Jeremiah 20:7-11 is a poignant picture of the vexing call of God.
So often we send a false message to young people in the church, one I remember getting as I sensed my own call to ministry and began to answer: if you want your life to go well, to be enriched, to be beautiful and good, answer God’s call. God will never lead you down a path that does not bless you.
This is not Jeremiah’s experience. He hears God’s call and feels bewitched by it. God’s call truly is to him as a fire in his bones. When he does not follow God’s lead, speak God’s word, he feels the restlessness of not being in the will of God for him. Yet he is called to speak up against injustice, against oppression, to warn the people the way they are living is a dead-end. And the people are comfortable and happy, thank you very much. He is a downer to their party. A party pooper and a buzz kill.
“Come on, Jeremiah!” “What is his problem?” they said.
Jeremiah faced persecution, distress, suffering. Ultimately the people didn’t listen.
I truly want to believe what I heard as a young person that following God will bring, in this life, comfort and security. I want to believe the righteous person will see success, the wicked brought to ruin, as certain Psalms and Proverbs suggest. The book of Jeremiah, though, calls this into question. It suggest you can be faithful to the call of God and not see any material success. In fact, you can face rejection, expulsion, arrest. You can be faithful and, like Jesus, not just have your message rejected but be strung up for the cause of justice and truth.
Jeremiah and Jesus were faithful, but in earthly terms it did not bring material success.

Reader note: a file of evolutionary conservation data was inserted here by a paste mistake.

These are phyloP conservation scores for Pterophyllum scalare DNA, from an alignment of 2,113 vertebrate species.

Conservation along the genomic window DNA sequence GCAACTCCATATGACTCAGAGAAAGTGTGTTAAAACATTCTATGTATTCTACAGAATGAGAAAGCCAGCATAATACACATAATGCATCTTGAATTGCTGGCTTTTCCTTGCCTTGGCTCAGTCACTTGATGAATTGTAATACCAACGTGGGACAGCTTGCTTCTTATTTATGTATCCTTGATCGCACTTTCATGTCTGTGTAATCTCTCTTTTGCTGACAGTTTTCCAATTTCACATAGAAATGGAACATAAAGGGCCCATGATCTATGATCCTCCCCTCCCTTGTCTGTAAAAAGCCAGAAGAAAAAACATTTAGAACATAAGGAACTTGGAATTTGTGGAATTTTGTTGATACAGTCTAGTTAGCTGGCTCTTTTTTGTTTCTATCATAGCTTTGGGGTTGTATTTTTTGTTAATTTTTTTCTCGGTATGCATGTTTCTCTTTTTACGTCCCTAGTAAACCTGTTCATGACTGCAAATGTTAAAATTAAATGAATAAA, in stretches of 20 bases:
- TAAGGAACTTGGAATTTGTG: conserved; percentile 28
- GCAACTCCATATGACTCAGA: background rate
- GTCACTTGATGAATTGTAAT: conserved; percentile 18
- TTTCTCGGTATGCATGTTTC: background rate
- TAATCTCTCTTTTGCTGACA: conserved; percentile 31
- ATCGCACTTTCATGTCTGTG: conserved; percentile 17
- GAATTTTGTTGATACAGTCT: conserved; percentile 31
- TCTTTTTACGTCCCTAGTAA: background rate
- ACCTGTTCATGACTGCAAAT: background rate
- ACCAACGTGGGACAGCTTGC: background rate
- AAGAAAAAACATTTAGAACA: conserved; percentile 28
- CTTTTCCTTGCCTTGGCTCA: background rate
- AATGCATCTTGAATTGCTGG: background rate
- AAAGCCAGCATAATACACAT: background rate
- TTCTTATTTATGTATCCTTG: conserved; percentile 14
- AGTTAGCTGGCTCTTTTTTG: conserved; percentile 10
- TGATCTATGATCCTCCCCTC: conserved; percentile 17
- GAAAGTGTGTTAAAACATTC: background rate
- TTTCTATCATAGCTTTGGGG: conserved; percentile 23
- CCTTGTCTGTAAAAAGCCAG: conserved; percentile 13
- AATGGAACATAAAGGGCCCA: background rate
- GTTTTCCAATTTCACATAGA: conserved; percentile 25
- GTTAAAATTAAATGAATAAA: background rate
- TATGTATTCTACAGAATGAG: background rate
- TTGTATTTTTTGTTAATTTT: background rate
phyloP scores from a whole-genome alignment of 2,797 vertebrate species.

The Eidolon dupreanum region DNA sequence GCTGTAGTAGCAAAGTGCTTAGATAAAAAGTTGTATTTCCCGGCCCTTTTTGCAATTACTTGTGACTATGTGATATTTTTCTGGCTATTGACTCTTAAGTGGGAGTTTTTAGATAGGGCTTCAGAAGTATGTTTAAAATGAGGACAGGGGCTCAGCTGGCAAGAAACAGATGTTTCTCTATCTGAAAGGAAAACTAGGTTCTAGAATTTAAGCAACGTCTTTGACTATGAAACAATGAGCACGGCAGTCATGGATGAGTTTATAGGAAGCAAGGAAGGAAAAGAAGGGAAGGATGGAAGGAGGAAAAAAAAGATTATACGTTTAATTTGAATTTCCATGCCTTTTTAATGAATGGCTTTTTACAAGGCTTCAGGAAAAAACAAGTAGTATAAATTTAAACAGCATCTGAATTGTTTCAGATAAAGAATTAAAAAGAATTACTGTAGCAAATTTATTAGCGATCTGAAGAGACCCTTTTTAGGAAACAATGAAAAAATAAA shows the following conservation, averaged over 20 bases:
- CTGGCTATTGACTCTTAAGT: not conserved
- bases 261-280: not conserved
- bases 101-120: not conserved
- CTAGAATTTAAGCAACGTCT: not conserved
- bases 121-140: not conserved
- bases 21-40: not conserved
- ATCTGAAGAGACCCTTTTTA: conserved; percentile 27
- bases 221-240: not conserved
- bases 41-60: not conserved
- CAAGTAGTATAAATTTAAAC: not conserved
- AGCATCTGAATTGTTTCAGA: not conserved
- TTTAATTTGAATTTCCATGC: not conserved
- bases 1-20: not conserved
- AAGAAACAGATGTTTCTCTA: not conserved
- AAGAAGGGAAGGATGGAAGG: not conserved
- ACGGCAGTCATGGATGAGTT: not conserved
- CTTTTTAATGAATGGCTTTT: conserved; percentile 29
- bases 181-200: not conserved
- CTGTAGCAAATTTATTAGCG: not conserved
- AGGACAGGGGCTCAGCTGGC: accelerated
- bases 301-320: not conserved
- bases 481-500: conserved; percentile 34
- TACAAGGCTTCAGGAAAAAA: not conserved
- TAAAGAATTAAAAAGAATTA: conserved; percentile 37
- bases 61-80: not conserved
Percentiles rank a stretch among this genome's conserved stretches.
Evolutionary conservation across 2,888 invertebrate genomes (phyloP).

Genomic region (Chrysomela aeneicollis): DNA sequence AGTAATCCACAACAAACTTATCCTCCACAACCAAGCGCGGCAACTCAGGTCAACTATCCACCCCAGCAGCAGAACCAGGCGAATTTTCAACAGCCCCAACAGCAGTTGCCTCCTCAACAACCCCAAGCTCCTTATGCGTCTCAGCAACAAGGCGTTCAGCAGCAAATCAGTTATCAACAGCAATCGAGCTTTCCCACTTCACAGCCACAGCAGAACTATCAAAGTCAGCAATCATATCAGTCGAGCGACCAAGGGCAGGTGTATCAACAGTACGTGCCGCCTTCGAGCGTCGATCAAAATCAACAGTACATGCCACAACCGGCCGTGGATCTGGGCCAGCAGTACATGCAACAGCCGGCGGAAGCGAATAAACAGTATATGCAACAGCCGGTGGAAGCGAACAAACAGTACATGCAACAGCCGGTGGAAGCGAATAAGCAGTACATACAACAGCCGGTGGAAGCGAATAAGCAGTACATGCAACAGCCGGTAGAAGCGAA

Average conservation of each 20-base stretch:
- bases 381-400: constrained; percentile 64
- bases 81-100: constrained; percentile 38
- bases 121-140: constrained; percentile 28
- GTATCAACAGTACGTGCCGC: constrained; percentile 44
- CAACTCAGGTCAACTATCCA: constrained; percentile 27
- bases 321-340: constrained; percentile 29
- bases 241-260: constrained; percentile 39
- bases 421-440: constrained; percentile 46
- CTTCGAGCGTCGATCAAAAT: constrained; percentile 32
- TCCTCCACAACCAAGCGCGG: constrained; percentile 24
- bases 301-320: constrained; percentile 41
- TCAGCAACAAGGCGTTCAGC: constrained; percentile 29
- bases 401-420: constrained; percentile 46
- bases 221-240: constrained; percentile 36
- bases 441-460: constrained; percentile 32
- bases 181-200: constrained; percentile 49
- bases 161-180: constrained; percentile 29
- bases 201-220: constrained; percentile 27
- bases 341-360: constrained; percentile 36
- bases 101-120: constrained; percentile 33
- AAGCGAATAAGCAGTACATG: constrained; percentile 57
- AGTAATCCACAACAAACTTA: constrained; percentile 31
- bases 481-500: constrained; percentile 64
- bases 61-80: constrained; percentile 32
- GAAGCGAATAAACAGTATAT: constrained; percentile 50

This can sound like bad news at first. But it also can be encouraging. I can’t speak for you but there are times in my life I was faithful to what I felt burning in my bones, what I was certain was God’s word. And though I was as faithful as I knew how to be, it didn’t work out. The people were blessed, but the church plant didn’t succeed. The ministry I labored at couldn’t pay the bills. The family I sought to support and counsel wouldn’t confront their issues and it all blew up in their face.
I think you may have been through this yourself. You gave, helped, supported that person who was struggling to get by. And they still stole your stuff and fell back into drugs.
You worked as hard as you could on your marriage, and he or she still was unfaithful to you. The marriage fell apart though you were faithful.
Your church has loved, served, and been a highlight of God’s love in the community. And yet it still has to close its doors.
We can feel in those moments full of shame and guilt. We can feel we were not enough, though in our hearts we know we were as faithful as we knew how to be. We can begin to sit and list our “if only’s”, wondering what is wrong with us that we could not succeed.
Hear the word of encouragement in Jeremiah – God is saying, I never asked you to succeed. I never asked you to do what could not be done. I merely asked you be faithful in what I have given you. If you have been as faithful as you know how, as loving as you are capable, know I see. I know. And the seed you have sown, though it dies in the ground now, is not over. It will grow into a plant that blossoms to bless others.
This is what happens with Jeremiah. He dies not seeing any good come out of his prophecy. But ultimately his promise of a new covenant for all, where God’s ways are written on the heart, is exactly what Jesus brings about in his life, teachings, and example. Every week we break bread and drink the cup of new covenant, we celebrate the fruit of Jeremiah’s faithful work and Jesus’, which both appeared failures in human eyes yet through the Spirit continue to work healing in the world.
When you feel a failure but know you were faithful, know your God is faithful too. You may not see it now but God will honor your faithfulness.